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Wild Copper River Salmon Splashes Down At Crowd Cow

By Peter Kim

Growing up in a landlocked town I always equated fish to sticks, or something to serve with chips. Later I encountered buffet tables of pale pink salmon, steamed to oblivion. Dry, chalky, and oddly-flavored -- it wasn't until the cedar plank goodness of Ballard's own seafood fest that I first delighted in the smooth richness of real wild salmon. That was only the tip of the Alaskan iceberg though. Not all salmon is created equal, and wild King and Sockeye salmon from the Copper River in Alaska rises above other salmon like A5 Wagyu above common beef.

Flavor Unlike Any Other
Copper River Salmon is the wildest and freshest salmon you may ever taste. Due to the rarity and high demand of this highly conserved resource, each fish is treated and prepared with utmost care and air freighted. Yes, this fish flies first-class.

It's high Omega-3 content ensures a rich and smooth taste. It's crisp skin is a treat on it's own. "Neptune's bacon" stars in the salmon skin hand rolls treasured by sushi connoisseurs. Copper River Salmon is just more decadent than other fish. The flesh is very tender and moist. The tone a bright red from feeding on tiny ocean crustaceans and not a food additive given to farmed salmon.

Alaska's Copper River produces the best salmon in the world. It's a cold, powerful, and rugged river. In mid-May centuries after centuries, Sockeye along with a few King head back to their ancestral spawning grounds. The hard upstream swim requires that they have built-up fat stores for fuel and insulation, which means more healthy, richness-giving omega-3 fatty acids. Salmon have an innate ability to find their native spawning grounds, this ensures these amazing fish are different than those that spawn elsewhere. This precious gift is handled with extreme care by the fishermen and women who catch them--are flown directly into SeaTac International Airport, where local chefs and fishmongers wait on the tarmac to claim their allotments.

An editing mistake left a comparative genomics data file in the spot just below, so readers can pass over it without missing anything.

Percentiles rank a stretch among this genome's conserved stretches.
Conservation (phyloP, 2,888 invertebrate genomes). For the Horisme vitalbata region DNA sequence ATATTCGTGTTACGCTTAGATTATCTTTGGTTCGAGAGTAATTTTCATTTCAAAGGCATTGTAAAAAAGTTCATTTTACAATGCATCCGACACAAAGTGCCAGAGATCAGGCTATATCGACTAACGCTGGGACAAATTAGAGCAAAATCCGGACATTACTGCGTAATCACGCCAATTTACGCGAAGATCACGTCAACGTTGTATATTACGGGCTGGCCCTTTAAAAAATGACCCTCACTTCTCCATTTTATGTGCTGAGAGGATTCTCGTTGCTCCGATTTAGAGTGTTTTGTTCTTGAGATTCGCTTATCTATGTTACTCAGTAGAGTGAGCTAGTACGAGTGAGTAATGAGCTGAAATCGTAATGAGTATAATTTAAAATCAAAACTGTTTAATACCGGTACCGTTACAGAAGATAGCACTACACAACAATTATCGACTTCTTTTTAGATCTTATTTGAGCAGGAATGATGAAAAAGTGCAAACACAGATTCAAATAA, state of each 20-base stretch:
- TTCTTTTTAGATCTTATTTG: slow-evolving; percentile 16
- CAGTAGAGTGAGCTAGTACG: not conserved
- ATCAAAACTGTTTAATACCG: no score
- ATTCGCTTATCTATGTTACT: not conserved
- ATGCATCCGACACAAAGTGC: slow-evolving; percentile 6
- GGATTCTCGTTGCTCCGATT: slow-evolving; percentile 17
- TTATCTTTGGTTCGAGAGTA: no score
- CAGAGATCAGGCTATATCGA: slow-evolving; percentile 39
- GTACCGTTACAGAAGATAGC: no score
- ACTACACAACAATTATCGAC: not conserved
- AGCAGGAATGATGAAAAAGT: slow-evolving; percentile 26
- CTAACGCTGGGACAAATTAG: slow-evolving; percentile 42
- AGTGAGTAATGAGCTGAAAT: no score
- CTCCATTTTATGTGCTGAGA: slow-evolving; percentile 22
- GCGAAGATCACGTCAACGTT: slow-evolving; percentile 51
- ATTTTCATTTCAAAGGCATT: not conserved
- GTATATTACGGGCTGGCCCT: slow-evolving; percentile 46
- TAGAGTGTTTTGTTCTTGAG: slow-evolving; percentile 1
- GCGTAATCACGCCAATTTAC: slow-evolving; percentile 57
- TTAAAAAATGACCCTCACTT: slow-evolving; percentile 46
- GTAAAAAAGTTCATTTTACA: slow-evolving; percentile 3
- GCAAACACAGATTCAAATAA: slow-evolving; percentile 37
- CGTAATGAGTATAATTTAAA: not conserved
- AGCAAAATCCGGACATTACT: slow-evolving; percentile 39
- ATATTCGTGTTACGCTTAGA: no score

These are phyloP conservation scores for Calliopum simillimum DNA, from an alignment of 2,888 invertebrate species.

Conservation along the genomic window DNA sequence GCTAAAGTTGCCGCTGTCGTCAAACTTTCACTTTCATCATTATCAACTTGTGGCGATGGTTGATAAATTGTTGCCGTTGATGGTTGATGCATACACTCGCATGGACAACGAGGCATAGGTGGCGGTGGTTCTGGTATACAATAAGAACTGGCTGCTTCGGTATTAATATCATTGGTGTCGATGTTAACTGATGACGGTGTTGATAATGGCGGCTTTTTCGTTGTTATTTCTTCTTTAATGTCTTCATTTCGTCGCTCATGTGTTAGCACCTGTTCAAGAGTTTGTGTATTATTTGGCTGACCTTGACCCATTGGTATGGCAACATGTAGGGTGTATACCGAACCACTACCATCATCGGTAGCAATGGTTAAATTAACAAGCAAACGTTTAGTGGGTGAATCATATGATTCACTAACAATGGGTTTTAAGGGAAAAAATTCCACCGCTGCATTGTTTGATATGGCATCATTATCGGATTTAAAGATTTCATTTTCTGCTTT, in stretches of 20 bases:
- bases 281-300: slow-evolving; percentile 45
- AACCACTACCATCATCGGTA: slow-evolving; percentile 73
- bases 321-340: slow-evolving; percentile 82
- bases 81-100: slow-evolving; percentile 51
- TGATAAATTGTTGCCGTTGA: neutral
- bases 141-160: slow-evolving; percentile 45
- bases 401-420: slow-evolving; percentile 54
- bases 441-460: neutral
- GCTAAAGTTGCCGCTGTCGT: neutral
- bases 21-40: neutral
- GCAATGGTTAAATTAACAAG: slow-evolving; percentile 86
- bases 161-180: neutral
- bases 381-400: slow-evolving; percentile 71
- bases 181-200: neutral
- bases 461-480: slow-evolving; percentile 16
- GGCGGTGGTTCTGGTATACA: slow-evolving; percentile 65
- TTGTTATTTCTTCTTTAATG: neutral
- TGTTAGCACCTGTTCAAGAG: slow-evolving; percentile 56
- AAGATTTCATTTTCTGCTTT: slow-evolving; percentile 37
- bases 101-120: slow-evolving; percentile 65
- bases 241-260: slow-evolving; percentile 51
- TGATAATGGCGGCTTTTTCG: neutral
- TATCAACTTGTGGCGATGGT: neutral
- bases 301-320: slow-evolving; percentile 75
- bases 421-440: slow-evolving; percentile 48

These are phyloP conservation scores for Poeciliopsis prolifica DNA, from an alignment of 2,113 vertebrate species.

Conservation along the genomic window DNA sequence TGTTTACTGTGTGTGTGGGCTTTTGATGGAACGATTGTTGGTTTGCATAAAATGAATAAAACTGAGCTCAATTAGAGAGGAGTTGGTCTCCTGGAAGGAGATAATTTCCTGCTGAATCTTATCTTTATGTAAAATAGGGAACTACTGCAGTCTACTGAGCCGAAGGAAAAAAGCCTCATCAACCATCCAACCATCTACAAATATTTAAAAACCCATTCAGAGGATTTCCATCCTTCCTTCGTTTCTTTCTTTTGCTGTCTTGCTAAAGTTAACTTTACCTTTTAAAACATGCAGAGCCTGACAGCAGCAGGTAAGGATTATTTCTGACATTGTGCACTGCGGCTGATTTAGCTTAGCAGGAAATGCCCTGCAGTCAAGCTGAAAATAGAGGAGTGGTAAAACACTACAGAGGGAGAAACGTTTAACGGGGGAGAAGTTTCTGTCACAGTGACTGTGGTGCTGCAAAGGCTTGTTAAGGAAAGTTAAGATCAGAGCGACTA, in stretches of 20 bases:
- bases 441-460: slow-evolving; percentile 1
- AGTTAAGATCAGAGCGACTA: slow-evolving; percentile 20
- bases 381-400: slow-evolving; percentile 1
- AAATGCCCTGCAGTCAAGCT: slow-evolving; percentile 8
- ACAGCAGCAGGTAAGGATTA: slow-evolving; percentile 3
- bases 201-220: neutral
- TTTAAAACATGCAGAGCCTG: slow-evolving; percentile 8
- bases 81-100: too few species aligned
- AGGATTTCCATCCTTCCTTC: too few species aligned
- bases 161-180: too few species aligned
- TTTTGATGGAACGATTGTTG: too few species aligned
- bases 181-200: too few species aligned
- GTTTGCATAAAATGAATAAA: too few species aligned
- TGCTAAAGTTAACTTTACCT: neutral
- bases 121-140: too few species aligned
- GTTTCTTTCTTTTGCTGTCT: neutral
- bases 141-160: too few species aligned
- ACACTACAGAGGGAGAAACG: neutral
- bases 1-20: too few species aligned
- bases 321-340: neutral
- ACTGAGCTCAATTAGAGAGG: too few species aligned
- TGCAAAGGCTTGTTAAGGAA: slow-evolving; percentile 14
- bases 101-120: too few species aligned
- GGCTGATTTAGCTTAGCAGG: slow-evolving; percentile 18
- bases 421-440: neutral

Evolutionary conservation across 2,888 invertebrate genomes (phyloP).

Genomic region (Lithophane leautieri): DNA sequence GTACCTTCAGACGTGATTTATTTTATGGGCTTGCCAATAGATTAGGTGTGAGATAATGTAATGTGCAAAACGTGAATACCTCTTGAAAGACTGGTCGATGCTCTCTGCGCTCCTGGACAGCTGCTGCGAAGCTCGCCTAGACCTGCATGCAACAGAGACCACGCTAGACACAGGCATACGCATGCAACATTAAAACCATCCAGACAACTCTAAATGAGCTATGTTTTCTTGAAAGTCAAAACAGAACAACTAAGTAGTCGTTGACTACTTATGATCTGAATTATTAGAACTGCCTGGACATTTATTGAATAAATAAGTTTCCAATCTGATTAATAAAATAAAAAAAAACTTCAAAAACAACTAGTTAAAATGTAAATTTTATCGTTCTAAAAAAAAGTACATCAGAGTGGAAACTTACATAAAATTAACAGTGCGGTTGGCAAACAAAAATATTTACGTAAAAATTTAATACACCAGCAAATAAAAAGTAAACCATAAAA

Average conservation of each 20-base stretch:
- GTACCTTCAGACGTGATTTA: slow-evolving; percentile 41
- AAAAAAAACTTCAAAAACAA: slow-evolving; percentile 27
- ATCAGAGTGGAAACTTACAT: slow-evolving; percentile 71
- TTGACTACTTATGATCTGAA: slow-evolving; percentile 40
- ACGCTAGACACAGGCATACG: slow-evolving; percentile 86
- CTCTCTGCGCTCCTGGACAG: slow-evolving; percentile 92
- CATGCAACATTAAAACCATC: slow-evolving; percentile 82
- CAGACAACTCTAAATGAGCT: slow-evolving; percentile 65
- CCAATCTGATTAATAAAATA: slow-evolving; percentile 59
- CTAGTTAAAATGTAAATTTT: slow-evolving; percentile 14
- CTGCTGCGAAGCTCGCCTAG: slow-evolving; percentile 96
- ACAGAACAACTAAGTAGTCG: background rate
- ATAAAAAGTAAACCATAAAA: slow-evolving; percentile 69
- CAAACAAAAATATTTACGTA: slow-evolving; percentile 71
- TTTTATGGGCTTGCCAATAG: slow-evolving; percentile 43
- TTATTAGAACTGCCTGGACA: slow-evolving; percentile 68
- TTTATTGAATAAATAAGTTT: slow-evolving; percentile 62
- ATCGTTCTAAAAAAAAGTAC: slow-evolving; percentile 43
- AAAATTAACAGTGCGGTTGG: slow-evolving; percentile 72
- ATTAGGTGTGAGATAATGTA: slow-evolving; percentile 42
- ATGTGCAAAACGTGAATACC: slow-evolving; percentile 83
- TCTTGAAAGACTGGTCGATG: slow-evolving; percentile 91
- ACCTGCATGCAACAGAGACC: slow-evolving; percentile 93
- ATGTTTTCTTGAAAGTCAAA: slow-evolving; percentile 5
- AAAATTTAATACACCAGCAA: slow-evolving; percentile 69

Fresh vs Frozen
Where salmon is concerned, frozen is usually better than fresh. Flash freezing locks in the freshness of the fish just hours after it is caught. Fresh, never frozen, fish is only as fresh as the time it took to get from the boat, through processing, transportation and distribution, and then the time it's been sitting behind the counter. During that time flavor and nutrients degrade, whereas flash frozen salmon is preserved at its very best. And much of the "fresh" fish at the seafood counter is actually just thawed, previously frozen, fish. Unless you're eating on the fishing boat "fresh" is unlikely to be as good as flash frozen.

Also, that amazing sushi you had? That was previously frozen. Flash freezing kills parasites in the fish, so the FDA requires that sushi-grade salmon be frozen. Done right, this doesn't hurt the flavor or health benefits of the fish. And thawing is easy. Like frozen meats, just leave it on a tray in the fridge over-night, or thaw it under running water (still in its vacuum-sealed packaging).

Make sure you skip the buffet and grill some Wild Copper River Salmon from Crowd Cow.

King and Sockeye Salmon Filets will be available on Crowd Cow for the West Coast starting on May 31st.


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